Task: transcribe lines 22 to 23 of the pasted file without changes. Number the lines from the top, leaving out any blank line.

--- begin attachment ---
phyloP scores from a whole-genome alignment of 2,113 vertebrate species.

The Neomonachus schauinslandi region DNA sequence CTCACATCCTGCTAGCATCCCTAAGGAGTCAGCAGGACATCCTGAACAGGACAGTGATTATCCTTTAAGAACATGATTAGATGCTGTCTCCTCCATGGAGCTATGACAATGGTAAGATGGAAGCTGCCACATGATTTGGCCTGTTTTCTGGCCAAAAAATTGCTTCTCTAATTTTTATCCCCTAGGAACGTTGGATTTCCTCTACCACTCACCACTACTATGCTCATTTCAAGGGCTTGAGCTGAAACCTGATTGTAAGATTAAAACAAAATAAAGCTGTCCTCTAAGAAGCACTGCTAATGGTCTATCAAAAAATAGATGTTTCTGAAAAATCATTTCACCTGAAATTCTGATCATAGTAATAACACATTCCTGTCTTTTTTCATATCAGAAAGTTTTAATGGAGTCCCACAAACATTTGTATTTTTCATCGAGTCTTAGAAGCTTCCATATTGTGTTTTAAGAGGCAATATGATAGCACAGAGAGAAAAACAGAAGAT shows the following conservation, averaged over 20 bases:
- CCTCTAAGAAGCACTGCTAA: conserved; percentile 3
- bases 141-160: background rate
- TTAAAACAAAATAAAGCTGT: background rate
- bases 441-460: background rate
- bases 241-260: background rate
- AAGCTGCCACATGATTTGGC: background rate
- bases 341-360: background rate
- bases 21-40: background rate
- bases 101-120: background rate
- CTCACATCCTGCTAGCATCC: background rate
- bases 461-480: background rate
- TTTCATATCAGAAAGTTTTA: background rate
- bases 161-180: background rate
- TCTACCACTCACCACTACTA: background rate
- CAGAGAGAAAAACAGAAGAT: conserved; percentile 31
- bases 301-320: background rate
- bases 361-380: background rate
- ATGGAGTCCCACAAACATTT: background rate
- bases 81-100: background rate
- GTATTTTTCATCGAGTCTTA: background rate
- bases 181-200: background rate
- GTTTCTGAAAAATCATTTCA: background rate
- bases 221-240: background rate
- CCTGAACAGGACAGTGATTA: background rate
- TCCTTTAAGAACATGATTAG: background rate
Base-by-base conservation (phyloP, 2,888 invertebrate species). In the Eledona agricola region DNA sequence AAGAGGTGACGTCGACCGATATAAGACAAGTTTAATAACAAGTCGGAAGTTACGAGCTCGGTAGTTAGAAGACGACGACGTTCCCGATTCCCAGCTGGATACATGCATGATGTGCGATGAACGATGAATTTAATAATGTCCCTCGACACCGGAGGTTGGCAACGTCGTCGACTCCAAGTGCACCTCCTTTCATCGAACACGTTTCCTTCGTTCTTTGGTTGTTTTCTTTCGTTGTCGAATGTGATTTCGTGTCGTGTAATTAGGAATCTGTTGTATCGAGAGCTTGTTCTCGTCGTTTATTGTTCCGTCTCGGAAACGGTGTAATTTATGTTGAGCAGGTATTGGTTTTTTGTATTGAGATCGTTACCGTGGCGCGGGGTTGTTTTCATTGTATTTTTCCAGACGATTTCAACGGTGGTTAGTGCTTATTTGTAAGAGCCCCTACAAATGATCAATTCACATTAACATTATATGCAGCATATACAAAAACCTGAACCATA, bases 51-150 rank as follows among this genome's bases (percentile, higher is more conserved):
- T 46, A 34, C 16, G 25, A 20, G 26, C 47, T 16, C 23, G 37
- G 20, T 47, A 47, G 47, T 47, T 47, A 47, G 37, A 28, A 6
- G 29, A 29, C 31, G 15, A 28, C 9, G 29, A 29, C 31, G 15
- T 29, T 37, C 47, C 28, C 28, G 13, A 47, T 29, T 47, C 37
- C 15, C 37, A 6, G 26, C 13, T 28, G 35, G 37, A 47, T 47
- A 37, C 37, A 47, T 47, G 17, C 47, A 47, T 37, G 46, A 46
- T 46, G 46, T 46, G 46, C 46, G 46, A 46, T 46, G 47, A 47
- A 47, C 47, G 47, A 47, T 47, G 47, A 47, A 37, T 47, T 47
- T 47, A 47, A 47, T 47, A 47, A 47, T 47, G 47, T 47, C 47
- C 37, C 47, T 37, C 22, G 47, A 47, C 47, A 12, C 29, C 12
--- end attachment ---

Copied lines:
- GTATTTTTCATCGAGTCTTA: background rate
- bases 181-200: background rate